Researchers from Waterloo’s Department of Physics and Astronomy and the Institute for Quantum Computing (IQC) have developed a process for reshaping the entanglement of two photons, demonstrating a new set of tools useful for quantum-state engineering.
“We have found a way to manipulate the colour and shape of an entangled photon that flips the energy and time correlations using non-linear optics, without relying on a specially engineered source to do the trick,” said John Donohue, a PhD student and lead author on the experiment. “For tasks that need a specific initial quantum state, this process may be practical.”
Information can be encoded in the colour and shape of a photon, or unit of light. A photon's spread of colours makes up its energy spectrum, and also determines its shape as a pulse in time. Processes such as the one demonstrated by the team of researchers can shape the energy correlations of entangled photon pairs by manipulating the photon's spectrum, and may be used for ultrafast photonic information processing, interfacing different quantum systems, or quantum state engineering and control.
“The method itself can be generalized in several ways, which may lead to new kinds of entangled states,” said Kevin Resch, Canada Research Chair in Optical Quantum Technologies and Donohue’s supervisor.
The researchers created entanglement through a process known as spontaneous parametric down-conversion, where a photon from a bright laser pulse is split in two. Next, one of the two down-converted photons was sent through an optical fiber to spread out its colours in time through a process called dispersion. Dispersion, which describes how different colours of light travel at different speeds in a material, can cause problems for telecommunications efficiency through optical fibers, however in this case the team used the effect as a tool.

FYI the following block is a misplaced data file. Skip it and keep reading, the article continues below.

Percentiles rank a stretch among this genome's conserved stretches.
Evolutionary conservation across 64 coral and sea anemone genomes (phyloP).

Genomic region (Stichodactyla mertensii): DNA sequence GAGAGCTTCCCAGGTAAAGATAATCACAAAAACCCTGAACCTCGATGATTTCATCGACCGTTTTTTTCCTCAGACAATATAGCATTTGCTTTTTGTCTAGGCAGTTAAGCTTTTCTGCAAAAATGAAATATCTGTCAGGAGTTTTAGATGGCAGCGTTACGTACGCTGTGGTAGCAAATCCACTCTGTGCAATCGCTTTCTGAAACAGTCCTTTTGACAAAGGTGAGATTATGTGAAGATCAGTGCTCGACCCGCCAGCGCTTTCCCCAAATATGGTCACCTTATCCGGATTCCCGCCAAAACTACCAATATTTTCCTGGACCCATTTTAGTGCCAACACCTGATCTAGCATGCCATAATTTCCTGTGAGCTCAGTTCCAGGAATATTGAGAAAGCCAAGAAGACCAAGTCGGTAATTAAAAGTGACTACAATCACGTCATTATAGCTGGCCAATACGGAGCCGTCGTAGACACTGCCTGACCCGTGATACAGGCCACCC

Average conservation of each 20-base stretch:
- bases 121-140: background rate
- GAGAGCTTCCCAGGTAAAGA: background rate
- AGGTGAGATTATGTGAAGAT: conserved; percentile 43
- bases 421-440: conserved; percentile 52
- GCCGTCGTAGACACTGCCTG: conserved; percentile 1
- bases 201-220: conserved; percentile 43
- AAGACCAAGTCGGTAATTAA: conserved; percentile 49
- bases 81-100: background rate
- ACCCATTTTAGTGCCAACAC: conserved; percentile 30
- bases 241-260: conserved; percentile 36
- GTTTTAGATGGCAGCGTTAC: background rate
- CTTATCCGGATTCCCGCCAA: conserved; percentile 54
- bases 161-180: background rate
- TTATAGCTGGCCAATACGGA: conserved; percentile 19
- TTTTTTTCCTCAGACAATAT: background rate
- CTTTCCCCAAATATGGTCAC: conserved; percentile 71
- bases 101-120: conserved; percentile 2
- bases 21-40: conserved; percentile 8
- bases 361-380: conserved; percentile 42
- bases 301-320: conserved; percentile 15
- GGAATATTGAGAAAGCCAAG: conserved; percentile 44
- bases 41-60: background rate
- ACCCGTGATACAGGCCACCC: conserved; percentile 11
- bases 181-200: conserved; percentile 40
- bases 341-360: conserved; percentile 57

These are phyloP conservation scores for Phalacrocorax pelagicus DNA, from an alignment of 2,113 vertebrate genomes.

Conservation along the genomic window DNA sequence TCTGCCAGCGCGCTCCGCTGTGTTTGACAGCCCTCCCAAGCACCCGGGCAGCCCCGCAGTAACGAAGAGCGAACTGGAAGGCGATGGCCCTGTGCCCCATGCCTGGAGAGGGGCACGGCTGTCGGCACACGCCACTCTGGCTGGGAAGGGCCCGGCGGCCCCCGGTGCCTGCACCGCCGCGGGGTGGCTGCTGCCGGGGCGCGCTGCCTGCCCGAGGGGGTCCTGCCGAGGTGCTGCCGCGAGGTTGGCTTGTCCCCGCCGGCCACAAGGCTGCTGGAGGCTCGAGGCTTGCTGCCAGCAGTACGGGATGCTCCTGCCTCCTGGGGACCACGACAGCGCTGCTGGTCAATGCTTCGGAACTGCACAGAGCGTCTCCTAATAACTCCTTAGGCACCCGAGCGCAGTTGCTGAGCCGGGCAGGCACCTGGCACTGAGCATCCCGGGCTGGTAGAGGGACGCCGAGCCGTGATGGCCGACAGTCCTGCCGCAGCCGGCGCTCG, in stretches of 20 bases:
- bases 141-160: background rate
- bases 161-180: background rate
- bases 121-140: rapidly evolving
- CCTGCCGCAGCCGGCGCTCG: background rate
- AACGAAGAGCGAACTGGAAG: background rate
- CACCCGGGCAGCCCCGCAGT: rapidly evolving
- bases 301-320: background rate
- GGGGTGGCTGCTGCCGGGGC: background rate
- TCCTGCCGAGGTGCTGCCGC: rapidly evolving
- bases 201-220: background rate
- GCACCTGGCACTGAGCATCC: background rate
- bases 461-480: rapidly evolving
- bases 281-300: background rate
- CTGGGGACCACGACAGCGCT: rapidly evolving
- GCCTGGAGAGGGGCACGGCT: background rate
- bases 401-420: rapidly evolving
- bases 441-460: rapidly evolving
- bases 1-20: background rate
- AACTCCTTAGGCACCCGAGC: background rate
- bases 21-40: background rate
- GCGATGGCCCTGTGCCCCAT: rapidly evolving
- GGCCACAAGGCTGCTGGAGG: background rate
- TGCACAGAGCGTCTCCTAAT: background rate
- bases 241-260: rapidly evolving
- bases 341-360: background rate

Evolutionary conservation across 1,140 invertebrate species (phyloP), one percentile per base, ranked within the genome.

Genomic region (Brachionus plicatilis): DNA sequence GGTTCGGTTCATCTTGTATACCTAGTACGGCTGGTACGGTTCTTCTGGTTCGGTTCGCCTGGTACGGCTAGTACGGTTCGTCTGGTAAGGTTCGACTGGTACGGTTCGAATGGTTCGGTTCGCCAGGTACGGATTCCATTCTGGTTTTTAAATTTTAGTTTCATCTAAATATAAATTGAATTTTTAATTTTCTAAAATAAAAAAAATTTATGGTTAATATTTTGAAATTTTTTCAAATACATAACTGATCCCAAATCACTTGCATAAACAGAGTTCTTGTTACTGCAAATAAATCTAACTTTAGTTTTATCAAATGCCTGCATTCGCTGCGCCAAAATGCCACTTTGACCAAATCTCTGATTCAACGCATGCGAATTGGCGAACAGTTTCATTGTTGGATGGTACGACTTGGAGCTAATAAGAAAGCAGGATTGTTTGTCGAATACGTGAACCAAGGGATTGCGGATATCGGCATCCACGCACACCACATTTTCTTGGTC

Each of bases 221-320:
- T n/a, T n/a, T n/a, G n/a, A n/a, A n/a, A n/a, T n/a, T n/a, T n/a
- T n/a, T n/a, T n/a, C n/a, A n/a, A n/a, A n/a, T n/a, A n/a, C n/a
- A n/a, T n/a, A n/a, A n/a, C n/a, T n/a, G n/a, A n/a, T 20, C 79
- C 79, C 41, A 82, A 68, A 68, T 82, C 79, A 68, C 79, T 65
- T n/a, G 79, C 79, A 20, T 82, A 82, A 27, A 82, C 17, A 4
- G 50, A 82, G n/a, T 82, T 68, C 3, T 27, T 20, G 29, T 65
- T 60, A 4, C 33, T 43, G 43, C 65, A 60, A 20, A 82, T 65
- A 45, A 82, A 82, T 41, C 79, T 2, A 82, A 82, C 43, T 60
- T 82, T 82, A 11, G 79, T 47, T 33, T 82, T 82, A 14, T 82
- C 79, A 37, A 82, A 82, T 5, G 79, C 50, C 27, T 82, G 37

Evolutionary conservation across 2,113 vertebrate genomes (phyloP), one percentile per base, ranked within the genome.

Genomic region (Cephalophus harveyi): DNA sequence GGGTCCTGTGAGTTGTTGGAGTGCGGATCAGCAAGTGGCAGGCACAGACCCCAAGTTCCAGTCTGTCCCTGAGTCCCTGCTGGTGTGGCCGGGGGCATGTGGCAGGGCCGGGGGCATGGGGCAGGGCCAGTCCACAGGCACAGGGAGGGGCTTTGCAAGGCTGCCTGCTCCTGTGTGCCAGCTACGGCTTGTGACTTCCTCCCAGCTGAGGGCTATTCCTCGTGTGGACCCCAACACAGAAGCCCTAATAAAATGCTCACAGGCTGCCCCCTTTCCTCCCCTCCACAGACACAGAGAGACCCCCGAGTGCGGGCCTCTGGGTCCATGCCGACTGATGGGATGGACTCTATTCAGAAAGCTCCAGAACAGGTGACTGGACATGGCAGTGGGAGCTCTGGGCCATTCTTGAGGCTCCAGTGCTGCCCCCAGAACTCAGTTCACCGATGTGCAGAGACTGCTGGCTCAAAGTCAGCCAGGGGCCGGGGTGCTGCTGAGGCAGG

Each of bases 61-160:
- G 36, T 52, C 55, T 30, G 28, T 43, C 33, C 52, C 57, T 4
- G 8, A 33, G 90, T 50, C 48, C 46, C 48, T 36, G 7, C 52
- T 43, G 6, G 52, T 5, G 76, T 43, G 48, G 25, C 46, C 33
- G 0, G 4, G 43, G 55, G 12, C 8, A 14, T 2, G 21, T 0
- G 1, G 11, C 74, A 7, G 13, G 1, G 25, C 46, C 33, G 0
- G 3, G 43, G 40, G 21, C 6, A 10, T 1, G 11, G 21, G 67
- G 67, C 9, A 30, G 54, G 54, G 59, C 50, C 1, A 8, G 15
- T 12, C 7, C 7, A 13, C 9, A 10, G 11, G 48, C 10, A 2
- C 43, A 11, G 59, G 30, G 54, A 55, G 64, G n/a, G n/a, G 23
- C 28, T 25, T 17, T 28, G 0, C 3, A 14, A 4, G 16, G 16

The dispersed photon was then mixed in a nonlinear crystal with a strong laser pulse that had been dispersed in the opposite direction. If the photon and the strong pulse are both in the crystal at the same time, they may combine and produce a photon at a higher energy level through a process called sum-frequency generation. When combined, the researchers could control the transformation between an input photon colour to an output photon colour, allowing for precise re-shaping of the photon's energy spectrum.
Single-photon sensitive spectrometers were used to measure the energy spectrum of the re-shaped photon and its partner from down-conversion simultaneously. The results showed that the dispersion process magnified the spectrum of one photon, similar to how a lens can be used to magnify the shape of a laser beam. The energy spectrum of the initial photon was inverted, showing a flip in the energy and time correlations of the two entangled photons.
“The next steps will be to improve the efficiency rate of the process,” said Donohue. “Engineering the experimental set-up to compact its size will also improve its practicality for future experimental uses.”
The paper Spectrally engineering photonic entanglement with a time lens was published in Physical Review Letters on December 6 by Donohue, Resch, and Master’s student Morgan Mastrovich. During the experiment, Mastrovich was attending the Undergraduate School on Experimental Quantum Information Processing (USEQIP).